You: Oh so when he didn’t meet you for date night you felt hurt, is that right?
——————^ observation ^————————–^feeling^ ^confirmation^
Parts 2 and 4
You: Oh you felt hurt, is that right?
————-^feeling^ ^confirmation^
That’s the basic idea. You observe, you guess, and you confirm.

Now it’s your turn to try. But please keep in mind this will feel awkward to you! Because this isn’t how you normally talk. It takes time but of all the communication techniques I’ve tried, this by far is the best one I’ve ever used.

Challenge #25 – Reflection

1.Practice: Call up a friend you can practice with. You can tell them you’re trying to learn a new communication skill or you can just do it on the sly. It’s up to you.

Ask them about their day. Then as they talk, start listening for their feelings and needs. Once you have an idea of what their going through try reflecting it back to them.

Do your best to follow the formula:
Observation, guess the Feeling and/or need, get confirmation.

2. Reflect: Ok once you get off the call or your friend hangs up (because they can’t figure out what the hell you’re doing) it’s time to reflect on your experience.

  • What was it like to practice reflective listening?
  • How did they respond when you guessed their feelings and needs?
  • Did it reveal any information about them you didn’t already know?
  • Did you feel more engaged in the conversation?
  • Did you feel awkward?
  • Can you see how this way of communicating can be so powerful?
  • What was hard about it? What was easy about it?

3. Share: Finally please share your experience by doing one or all of the three following things

  • Blog – Write a post about your conversation and how it went, or on something you noticed during your reflection.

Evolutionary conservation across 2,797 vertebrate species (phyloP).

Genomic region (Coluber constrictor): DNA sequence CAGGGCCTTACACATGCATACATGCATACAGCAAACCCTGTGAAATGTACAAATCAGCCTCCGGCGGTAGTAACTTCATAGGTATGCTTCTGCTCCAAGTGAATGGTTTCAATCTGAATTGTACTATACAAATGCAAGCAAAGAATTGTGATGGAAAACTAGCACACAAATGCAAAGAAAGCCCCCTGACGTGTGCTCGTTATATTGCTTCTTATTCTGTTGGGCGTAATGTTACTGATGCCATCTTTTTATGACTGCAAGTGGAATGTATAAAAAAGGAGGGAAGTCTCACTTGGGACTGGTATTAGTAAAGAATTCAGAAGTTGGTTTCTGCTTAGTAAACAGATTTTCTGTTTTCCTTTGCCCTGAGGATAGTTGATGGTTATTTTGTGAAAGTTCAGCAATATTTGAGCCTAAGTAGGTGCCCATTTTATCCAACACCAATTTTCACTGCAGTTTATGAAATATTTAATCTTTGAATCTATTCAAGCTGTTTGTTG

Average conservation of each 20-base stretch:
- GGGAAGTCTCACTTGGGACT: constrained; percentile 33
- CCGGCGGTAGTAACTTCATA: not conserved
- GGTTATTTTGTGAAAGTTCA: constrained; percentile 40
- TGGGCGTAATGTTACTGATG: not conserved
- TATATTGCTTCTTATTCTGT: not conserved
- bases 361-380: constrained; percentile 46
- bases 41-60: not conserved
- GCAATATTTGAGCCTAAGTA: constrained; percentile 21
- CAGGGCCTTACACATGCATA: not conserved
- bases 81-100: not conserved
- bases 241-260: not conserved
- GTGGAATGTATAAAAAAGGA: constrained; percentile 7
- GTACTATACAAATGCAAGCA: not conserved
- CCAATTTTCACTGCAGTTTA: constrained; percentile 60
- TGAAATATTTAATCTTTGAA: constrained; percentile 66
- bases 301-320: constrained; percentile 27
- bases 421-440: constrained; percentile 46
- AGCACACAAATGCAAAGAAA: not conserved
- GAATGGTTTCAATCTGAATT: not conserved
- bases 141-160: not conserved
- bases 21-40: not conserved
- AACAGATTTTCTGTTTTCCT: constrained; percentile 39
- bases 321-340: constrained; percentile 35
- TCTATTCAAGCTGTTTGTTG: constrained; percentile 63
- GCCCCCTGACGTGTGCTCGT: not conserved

• Post – Using #30dayhappy or posting to our Facebook group, share one feeling or need guess you tried and how the other person reacted.
  • Comment – Let me know what you enjoyed or struggled with in this challenge in the comments below.

Extra Resources:

Bonus Skill! Skillfully Interrupt –
Sometimes people are so desperate to be heard that they’ll express a whole series of feelings and needs in rapid order. But this makes reflection hard especially when you’re just trying to learn.

So if you’ve given someone some space and you have a guess for what they’re feeling but they just keep talking or they start to move onto a new subject, you can try the practice of skillful interruption.

But interrupting is rude right? Well it is if you’re interrupting so you can tell someone they’re stupid. But when it comes to reflection it’s can be an essential skill.

While there are many ways to interupt skillfully here are two phrases I use often:
Hold on, I just want to make sure I’m getting what you’re saying. . .
Hm I’m curious about what you’re saying, I wonder. . .

Here’s a video example:

Here’s an example of how this might work in a conversation.
Your Friend: Yeah I can’t believe he just cancelled our date night to go out with his friends. It’s like he doesn’t even love me any more. And another thing his dog is always . . .
You: Hold on a sec because I want to just make sure I’m getting what you’re saying.
Your Friend: Um Ok
You: So what you’re saying is that when he went out with his friends instead of you, you felt hurt, is that right?
Your Friend: Yeah I couldn’t believe he did that to me. It really hurt a lot.
You: And it hurt so much because you really want to know he loves you. Is that right?
Your Friend: Yeah I mean I sorta know he loves me, but it’s hard. When he does stuff like this I start to wonder if he really does care about me or not
You: Wow I imagine that wondering if he cares about you must be really hard.
Your Friend: Yeah it is. (Silence)